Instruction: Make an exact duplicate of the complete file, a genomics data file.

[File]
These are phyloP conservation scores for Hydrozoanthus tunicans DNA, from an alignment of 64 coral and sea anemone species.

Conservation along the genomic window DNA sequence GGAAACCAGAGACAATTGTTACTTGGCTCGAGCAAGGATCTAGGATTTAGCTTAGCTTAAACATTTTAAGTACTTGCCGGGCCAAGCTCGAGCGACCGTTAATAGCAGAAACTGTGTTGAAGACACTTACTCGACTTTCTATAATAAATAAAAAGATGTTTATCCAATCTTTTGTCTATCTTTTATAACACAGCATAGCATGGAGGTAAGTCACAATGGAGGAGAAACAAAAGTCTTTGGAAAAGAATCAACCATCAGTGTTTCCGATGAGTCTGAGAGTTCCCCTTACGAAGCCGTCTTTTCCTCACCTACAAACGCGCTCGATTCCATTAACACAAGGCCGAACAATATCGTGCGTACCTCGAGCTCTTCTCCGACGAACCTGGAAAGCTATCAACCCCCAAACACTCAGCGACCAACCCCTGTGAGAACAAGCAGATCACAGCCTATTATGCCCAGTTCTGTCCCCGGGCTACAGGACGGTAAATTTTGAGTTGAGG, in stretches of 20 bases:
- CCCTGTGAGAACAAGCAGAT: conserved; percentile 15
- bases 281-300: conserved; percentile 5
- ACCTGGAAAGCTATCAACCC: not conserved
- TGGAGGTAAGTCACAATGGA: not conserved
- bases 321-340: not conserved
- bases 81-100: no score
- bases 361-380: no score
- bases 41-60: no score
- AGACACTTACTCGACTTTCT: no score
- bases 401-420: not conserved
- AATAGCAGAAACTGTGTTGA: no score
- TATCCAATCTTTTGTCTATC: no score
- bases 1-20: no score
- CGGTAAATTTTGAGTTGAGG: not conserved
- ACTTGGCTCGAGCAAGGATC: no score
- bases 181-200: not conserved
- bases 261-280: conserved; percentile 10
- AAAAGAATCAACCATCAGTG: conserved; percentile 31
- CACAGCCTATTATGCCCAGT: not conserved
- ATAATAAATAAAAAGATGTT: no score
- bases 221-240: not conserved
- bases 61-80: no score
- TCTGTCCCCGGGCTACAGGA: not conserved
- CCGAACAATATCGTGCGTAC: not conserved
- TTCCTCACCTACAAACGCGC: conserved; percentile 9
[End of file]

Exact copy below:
These are phyloP conservation scores for Hydrozoanthus tunicans DNA, from an alignment of 64 coral and sea anemone species.

Conservation along the genomic window DNA sequence GGAAACCAGAGACAATTGTTACTTGGCTCGAGCAAGGATCTAGGATTTAGCTTAGCTTAAACATTTTAAGTACTTGCCGGGCCAAGCTCGAGCGACCGTTAATAGCAGAAACTGTGTTGAAGACACTTACTCGACTTTCTATAATAAATAAAAAGATGTTTATCCAATCTTTTGTCTATCTTTTATAACACAGCATAGCATGGAGGTAAGTCACAATGGAGGAGAAACAAAAGTCTTTGGAAAAGAATCAACCATCAGTGTTTCCGATGAGTCTGAGAGTTCCCCTTACGAAGCCGTCTTTTCCTCACCTACAAACGCGCTCGATTCCATTAACACAAGGCCGAACAATATCGTGCGTACCTCGAGCTCTTCTCCGACGAACCTGGAAAGCTATCAACCCCCAAACACTCAGCGACCAACCCCTGTGAGAACAAGCAGATCACAGCCTATTATGCCCAGTTCTGTCCCCGGGCTACAGGACGGTAAATTTTGAGTTGAGG, in stretches of 20 bases:
- CCCTGTGAGAACAAGCAGAT: conserved; percentile 15
- bases 281-300: conserved; percentile 5
- ACCTGGAAAGCTATCAACCC: not conserved
- TGGAGGTAAGTCACAATGGA: not conserved
- bases 321-340: not conserved
- bases 81-100: no score
- bases 361-380: no score
- bases 41-60: no score
- AGACACTTACTCGACTTTCT: no score
- bases 401-420: not conserved
- AATAGCAGAAACTGTGTTGA: no score
- TATCCAATCTTTTGTCTATC: no score
- bases 1-20: no score
- CGGTAAATTTTGAGTTGAGG: not conserved
- ACTTGGCTCGAGCAAGGATC: no score
- bases 181-200: not conserved
- bases 261-280: conserved; percentile 10
- AAAAGAATCAACCATCAGTG: conserved; percentile 31
- CACAGCCTATTATGCCCAGT: not conserved
- ATAATAAATAAAAAGATGTT: no score
- bases 221-240: not conserved
- bases 61-80: no score
- TCTGTCCCCGGGCTACAGGA: not conserved
- CCGAACAATATCGTGCGTAC: not conserved
- TTCCTCACCTACAAACGCGC: conserved; percentile 9